However, despite the opportunities presented by growing urban markets, many smallholder producers in the rural areas of developing countries are ill-equipped to access them. Those farmers without easy access to roads or water, or who cannot produce food consistent with retail standards, are often excluded from market participation. As such, urbanization can undermine agricultural production, exacerbate inequality, and put rural areas at risk of marginalization and poverty.

Urbanization can also exacerbate poverty and hunger within cities. As cities have grown, the numbers of poor and hungry urban residents have risen alongside the urban population. Developing countries are particularly susceptible to this effect—40 percent of urban residents in developing countries live in slums, entrenched in poverty. Poor urban residents spend, in some cases, nearly 80 percent of their incomes on food and are highly vulnerable to food price spikes. Thus, they are often forced to consume nutrient-deficient, highly-processed, or insufficient amounts of food in the face of budget constraints.

Moving Forward

Feeding the world’s cities will depend on the ability of farmers to produce and deliver a sufficient food supply to burgeoning urban markets. Even as urbanization puts a number of demands on the food system, it also presents an immense opportunity for private sector investment and policy coordination. To nourish cities adequately and effectively will require enormous support for transportation infrastructure, production efficiency, climate resilience, farmer organizations, entrepreneurship, nutrition, and female empowerment, to name a few. With the right investments and policies in place, urbanization can spur widespread economic development for both rural producers and urban consumers.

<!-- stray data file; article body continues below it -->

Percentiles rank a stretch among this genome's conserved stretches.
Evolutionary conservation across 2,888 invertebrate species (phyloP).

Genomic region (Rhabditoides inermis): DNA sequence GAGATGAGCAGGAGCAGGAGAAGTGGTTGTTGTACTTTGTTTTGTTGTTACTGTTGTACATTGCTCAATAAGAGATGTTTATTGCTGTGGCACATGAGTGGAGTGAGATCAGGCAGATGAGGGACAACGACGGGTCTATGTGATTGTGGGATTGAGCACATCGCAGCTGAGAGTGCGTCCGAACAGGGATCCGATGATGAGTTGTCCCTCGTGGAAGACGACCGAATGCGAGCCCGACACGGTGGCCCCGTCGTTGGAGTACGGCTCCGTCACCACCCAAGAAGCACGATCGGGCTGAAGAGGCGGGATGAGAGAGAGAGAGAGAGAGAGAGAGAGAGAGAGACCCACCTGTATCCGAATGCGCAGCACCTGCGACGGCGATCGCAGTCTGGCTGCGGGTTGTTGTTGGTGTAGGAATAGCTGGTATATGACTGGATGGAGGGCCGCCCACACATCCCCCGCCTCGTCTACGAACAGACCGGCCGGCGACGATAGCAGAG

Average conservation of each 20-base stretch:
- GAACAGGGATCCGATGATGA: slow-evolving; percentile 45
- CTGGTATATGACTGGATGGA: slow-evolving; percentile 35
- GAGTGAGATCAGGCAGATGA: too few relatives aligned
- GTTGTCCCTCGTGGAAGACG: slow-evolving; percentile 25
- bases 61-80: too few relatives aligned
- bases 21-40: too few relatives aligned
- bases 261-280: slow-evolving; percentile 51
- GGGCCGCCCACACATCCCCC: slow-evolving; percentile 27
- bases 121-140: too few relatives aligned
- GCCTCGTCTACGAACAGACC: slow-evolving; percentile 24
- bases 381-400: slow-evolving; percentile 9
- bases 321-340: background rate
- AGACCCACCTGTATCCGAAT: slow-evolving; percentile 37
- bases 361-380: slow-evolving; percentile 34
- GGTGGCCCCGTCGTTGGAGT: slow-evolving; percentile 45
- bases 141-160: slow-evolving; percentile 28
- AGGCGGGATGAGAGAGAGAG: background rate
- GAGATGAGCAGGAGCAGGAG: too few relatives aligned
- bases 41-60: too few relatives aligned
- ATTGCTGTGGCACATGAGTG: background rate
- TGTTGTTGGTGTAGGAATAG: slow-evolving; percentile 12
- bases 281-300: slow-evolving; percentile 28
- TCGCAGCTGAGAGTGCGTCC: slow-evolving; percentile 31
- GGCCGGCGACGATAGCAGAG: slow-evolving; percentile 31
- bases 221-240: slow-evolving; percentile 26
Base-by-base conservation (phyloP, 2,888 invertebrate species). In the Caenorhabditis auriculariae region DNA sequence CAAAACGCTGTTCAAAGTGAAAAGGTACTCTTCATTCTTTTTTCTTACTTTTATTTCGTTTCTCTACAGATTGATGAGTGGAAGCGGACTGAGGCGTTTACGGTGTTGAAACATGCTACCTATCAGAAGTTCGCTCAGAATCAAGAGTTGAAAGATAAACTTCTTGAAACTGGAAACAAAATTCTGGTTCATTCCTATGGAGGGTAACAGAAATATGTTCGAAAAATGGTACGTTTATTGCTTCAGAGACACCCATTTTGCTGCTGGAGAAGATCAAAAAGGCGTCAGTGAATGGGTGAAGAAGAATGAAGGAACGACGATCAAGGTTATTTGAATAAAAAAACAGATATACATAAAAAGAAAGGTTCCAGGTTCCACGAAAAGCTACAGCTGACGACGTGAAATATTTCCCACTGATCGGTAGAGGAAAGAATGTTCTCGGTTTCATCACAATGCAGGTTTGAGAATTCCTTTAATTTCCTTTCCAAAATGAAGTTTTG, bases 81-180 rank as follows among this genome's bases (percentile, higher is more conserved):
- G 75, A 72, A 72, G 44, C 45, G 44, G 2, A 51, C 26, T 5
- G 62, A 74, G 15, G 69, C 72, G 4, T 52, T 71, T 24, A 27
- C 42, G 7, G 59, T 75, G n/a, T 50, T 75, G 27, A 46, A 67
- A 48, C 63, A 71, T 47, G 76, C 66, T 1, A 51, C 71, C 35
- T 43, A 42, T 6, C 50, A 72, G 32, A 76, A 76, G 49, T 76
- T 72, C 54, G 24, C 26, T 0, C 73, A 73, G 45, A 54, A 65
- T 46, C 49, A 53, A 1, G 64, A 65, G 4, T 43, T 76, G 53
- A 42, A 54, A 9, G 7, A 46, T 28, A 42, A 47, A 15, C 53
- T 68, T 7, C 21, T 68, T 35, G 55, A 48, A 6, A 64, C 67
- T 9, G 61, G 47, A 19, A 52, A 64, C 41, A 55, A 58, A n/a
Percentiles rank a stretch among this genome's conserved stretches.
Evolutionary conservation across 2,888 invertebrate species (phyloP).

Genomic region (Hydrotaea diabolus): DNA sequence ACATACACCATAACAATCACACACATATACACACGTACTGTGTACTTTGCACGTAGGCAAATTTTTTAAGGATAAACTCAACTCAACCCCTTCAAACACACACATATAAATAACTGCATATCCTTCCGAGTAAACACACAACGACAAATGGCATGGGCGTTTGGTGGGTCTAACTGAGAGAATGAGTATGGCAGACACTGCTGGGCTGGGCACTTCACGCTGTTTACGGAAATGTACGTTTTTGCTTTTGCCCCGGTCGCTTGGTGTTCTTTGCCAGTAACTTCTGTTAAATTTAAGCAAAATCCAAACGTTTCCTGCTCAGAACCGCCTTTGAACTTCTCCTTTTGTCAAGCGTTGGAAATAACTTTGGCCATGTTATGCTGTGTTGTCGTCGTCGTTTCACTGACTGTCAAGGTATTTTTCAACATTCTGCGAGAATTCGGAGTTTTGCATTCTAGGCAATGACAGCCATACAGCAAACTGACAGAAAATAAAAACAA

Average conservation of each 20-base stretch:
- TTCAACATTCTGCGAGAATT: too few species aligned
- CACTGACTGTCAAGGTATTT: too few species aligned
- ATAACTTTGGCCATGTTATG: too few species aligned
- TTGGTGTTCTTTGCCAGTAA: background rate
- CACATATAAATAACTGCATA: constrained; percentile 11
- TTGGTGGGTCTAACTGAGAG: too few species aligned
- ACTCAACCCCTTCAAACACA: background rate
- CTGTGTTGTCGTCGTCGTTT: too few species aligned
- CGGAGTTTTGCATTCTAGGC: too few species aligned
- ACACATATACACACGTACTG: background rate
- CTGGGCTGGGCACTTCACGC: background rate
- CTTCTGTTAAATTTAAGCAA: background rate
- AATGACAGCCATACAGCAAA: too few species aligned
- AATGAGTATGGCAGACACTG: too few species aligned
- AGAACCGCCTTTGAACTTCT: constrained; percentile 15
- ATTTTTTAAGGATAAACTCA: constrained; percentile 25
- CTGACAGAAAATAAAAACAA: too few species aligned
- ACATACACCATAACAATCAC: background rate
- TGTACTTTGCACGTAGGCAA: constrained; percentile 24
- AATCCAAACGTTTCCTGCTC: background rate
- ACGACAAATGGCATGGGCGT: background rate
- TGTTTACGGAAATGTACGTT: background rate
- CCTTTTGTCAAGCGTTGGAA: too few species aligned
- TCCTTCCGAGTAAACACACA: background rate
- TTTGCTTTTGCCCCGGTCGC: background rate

The global food system must modernize and develop in order to feed cities sustainably, efficiently, and safely. How? Over the next eight weeks, the Council on Global Affairs will continue to explore this question ahead of the Global Food Security Symposium 2016. At that event, the Council will release a new report, Growing Food for Growing Cities: Transforming Food Systems in an Urbanizing World, which will make recommendations on how the global food system can ensure an enduring, affordable, and nutritious food supply for an increasingly urban global population.

See more posts in this blog series:

Growing Food for Growing Cities: Achieving Inclusive Growth